Fishing Stories

Guadalupe Story Midway Story Part 1 Midway Story Part 2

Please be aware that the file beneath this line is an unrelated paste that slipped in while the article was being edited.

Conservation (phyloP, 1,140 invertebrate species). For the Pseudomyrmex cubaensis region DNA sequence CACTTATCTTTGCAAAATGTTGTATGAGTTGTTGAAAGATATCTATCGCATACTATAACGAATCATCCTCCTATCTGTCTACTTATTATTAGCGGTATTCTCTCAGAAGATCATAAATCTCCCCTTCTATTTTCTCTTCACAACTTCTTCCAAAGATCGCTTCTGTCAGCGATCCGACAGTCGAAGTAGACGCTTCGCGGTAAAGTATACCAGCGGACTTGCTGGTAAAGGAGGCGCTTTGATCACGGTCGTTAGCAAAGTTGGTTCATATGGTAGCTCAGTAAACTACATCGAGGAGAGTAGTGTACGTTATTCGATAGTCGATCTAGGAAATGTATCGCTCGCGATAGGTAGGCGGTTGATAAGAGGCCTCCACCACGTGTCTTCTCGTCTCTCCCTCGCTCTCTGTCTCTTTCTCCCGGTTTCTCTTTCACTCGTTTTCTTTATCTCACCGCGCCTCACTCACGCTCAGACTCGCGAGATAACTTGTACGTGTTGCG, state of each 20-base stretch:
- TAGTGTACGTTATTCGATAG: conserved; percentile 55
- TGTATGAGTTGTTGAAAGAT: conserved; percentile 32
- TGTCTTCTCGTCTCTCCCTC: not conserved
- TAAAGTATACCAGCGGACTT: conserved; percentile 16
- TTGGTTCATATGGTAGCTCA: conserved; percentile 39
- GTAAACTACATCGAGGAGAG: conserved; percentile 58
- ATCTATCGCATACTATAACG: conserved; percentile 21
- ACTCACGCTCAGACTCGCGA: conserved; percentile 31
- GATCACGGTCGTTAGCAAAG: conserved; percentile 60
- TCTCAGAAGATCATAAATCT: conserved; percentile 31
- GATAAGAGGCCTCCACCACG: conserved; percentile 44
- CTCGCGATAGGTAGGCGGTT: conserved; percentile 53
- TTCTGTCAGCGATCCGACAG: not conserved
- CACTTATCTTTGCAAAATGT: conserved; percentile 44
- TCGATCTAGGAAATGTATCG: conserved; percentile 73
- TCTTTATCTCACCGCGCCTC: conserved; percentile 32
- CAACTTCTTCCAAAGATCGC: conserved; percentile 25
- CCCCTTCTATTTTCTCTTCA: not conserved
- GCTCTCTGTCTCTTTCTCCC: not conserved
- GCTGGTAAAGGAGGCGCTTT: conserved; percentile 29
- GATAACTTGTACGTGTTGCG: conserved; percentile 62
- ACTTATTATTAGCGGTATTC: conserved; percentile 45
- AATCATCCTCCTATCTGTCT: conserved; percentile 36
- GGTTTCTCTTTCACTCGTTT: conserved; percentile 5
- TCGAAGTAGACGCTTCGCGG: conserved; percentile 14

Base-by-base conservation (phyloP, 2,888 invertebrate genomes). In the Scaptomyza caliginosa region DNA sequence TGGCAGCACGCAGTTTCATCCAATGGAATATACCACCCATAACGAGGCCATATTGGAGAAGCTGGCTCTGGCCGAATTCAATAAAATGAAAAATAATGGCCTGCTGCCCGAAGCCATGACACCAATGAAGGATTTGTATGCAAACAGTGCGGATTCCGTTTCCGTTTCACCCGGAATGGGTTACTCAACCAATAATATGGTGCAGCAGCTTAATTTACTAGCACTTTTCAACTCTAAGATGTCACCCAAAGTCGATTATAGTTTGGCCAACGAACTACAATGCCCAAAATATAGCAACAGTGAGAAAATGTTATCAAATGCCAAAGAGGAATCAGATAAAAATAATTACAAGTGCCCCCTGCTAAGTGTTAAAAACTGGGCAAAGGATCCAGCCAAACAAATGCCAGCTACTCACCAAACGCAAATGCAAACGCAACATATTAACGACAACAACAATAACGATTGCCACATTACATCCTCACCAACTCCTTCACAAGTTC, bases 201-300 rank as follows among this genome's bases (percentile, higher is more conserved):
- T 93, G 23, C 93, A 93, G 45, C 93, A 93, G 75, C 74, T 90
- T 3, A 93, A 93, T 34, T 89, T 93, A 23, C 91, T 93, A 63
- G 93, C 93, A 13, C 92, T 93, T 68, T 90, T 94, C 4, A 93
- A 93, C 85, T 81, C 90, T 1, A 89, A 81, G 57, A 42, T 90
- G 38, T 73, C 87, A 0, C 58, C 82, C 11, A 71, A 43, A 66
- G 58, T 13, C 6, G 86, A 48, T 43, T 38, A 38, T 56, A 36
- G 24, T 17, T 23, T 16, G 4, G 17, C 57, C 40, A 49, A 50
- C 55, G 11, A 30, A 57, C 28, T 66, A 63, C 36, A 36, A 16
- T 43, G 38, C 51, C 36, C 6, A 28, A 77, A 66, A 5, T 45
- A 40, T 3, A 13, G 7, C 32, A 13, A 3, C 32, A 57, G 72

Midway Island (Atoll) Part 2